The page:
Children’s Nationality Rights: The Case of Stateless Children in Jordan

As my colleague Lori Eller explained in her recent post, the International Human Rights Clinic (IHRC) is advocating for the creation of a network of civil society actors in the Middle East and North Africa (MENA) region to mobilize around the issue of statelessness. This year’s statelessness project team recently traveled to Amman to meet with organizations working with populations who are stateless or at risk of statelessness. The project aims to identify gaps in Jordan’s laws that create or prolong statelessness. and to disseminate information about these organizations’ work with stateless refugees and Jordanians who are unable establish documentary proof of their citizenship.

In partnership with the Arab Renaissance for Democracy and Development (ARDD) the IHRC also co-hosted a workshop that brought together local stakeholders to discuss the causes and consequences of statelessness for refugees and Jordanians who do not have citizenship status. The workshop highlighted three key issues that contribute to statelessness: (1) barriers to civil registration, (2) gender-discrimination in Jordan’s nationality law, and (3) Jordan’s systematic violations of children’s right to a nationality under international and regional law. As I explain below, while the former two issues are problematic in their own right, working together they effectively produce the third. Jordan is bound by international and regional law, including the Convention on the Rights of the Child (CRC) and the Covenant on the Rights of the Child in Islam (CRCI), both of which guarantee every child the right to a name, the right to a nationality and the right to be registered at birth. While States with gender-discriminatory nationality laws may claim that the obligation to guarantee a child with a nationality belongs to another State (i.e. the State in which the father is a national) the obligation applies to the State “in particular where the child would otherwise be stateless,” under the CRC.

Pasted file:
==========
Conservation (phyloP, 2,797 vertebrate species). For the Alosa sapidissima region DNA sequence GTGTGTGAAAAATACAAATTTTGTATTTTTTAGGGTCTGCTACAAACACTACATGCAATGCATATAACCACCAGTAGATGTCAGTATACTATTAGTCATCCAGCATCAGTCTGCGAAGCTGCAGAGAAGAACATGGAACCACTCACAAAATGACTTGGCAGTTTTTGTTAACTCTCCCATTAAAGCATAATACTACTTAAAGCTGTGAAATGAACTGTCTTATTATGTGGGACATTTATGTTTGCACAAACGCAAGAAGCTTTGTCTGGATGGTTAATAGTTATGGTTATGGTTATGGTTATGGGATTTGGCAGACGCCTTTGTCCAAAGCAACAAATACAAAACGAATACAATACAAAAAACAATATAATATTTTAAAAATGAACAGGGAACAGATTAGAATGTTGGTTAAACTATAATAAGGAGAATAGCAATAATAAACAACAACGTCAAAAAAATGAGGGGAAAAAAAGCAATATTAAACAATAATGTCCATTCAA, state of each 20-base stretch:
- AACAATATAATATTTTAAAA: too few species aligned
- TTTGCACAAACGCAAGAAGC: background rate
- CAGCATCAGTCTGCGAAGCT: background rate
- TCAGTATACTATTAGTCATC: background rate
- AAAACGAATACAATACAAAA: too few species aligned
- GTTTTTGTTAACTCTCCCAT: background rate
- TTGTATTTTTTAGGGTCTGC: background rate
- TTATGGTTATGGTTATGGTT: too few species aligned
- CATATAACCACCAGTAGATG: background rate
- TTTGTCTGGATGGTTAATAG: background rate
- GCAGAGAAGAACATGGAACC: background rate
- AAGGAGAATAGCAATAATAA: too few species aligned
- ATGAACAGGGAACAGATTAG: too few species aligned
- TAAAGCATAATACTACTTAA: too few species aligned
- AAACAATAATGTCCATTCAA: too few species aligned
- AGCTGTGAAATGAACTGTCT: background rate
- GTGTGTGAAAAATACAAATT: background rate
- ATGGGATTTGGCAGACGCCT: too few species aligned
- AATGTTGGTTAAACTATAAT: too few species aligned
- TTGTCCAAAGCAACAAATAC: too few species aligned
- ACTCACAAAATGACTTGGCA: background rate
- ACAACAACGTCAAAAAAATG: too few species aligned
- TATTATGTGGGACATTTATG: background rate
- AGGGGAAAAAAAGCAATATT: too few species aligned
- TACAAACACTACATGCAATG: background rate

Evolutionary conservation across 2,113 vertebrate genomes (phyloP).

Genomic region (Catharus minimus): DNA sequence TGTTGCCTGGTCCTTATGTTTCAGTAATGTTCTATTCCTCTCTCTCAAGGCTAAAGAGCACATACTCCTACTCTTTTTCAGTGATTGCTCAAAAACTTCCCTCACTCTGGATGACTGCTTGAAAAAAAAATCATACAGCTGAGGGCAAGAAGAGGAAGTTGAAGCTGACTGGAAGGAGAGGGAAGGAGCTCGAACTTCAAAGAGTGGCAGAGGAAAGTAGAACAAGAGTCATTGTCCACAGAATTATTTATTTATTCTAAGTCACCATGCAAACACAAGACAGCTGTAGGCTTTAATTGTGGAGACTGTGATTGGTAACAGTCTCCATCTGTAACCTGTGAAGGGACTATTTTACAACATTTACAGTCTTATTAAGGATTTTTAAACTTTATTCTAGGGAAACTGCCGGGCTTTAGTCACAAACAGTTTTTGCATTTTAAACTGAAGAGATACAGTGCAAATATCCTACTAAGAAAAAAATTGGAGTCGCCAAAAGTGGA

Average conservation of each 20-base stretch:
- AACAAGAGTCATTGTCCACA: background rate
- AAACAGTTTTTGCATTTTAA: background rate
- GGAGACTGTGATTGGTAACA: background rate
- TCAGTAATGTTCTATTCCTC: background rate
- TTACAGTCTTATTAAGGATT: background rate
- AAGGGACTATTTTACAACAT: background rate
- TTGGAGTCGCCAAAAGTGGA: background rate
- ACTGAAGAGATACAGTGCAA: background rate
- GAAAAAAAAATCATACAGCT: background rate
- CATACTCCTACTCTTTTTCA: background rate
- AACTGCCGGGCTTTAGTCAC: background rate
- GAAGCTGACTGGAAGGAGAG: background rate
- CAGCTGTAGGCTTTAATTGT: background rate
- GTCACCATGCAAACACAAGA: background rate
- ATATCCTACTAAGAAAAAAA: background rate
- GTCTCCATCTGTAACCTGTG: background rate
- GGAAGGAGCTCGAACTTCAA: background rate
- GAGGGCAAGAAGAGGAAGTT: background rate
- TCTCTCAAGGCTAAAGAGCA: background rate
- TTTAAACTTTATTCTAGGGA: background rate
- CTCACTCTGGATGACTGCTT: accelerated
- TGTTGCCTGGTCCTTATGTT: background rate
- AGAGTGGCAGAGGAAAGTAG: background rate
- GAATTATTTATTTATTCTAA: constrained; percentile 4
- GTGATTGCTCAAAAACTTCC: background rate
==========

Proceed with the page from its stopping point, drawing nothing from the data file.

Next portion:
Stakeholders gather for a workshop hosted by the Arab Renaissance for Democracy and Development, the International Human Rights Clinic, and the Boston Consortium for Arab Region Studies.

Birth registration is fundamental to preventing statelessness. When a child is born in Jordan, the hospital or registered midwife provides the parents with a birth notification — which is simply a record of the birth without further legal significance. To obtain a birth certificate and register the birth, the parents must take the birth notification to a Civil Status Department office and present it, along with their identification and proof of marriage. Parents must register the birth of their children within thirty days or pay a fine. If the child is older than one year at the time of registration, the parents must file a lawsuit to complete the registration process, and incur substantial expenses in doing so.